Why is this project taking place?
According to CSIRO (2009), "Australian homes use more fossil fuel than any other kind of energy resource. This includes coal and gas for our electricity, oil for transport fuels and natural gas for heating as well as the energy it takes to make all the goods and services we buy."
The International Energy Agency (IEA) reports that even with concerted action, fossil fuels will still provide 60% of the world’s primary energy by 2040. The IEA cites CCS as playing a “unique and vital role” in the global reduction of greenhouse gas emissions from this use of fossil fuels.
In addition to electricity generation, many other industrial processes including the production of cement, iron, steel, fertilisers and chemicals rely heavily on fossil fuels. These processes would therefore all benefit from the use of CCS to reduce their greenhouse gas emissions.
Projects such as the Integrated Surat Basin CCS Project will bring valuable insight into the development of CCS in an industrially scalable, safe and cost-effective manner for all large-scale emitters of CO2.
Why is the Surat Basin being used for CCS?
Australia uses significant quantities of abundant and low cost fossil fuels (eg coal, gas and oil) for its primary energy generation and other industrial processes. As Australia transitions to lower emissions energy resources over the coming years, it is expected that it will still use significant quantities of fossil fuels. It is therefore important to explore technologies which will help fossil fuel use reduce its emissions impact.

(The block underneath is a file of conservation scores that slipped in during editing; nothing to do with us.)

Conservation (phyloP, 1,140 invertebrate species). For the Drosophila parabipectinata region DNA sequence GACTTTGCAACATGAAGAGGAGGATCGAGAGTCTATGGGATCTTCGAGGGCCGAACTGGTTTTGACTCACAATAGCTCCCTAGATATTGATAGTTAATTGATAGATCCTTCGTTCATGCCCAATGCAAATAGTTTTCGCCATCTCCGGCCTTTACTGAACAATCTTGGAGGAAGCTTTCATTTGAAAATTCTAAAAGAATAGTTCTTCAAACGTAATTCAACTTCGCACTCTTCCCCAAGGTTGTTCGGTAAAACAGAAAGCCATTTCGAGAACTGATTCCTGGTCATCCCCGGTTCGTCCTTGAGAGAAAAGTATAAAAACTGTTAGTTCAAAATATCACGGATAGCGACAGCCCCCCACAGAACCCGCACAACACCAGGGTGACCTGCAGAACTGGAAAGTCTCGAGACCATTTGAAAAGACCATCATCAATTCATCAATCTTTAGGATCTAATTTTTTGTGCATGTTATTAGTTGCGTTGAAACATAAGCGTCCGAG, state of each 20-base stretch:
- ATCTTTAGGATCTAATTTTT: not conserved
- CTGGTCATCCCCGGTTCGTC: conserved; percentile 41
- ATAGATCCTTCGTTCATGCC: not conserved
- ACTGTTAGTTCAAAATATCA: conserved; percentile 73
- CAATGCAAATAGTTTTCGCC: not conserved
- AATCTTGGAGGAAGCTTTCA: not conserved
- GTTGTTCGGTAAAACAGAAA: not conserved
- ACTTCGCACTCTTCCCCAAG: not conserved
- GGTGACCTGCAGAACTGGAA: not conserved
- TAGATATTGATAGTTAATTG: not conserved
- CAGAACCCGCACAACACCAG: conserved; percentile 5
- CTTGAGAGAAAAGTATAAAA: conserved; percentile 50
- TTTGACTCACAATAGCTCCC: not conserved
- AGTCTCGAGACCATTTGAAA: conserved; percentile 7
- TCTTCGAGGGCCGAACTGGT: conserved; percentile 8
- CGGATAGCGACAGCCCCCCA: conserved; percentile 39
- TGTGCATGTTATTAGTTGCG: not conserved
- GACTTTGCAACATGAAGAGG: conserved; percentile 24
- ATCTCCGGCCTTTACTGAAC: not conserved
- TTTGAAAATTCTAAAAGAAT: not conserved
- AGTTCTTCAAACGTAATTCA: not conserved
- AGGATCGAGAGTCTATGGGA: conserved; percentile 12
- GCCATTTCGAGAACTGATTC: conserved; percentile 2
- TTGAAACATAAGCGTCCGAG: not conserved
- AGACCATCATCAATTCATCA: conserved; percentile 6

This site in the Surat Basin was chosen to host this demonstration project for a number of reasons:
- In 2009, the Surat Basin was identified as a key potential geostorage area by the National Carbon Storage Taskforce report and the Queensland Government’s GHG Storage Atlas.
- The geology of the Surat Basin, which includes the Precipice Sandstone, has up to 2.9 billion tonnes of GHG storage potential.
- There are a significant number of coal-fired power stations nearby, making it easy to transport CO2 to the site, and therefore reducing transport costs.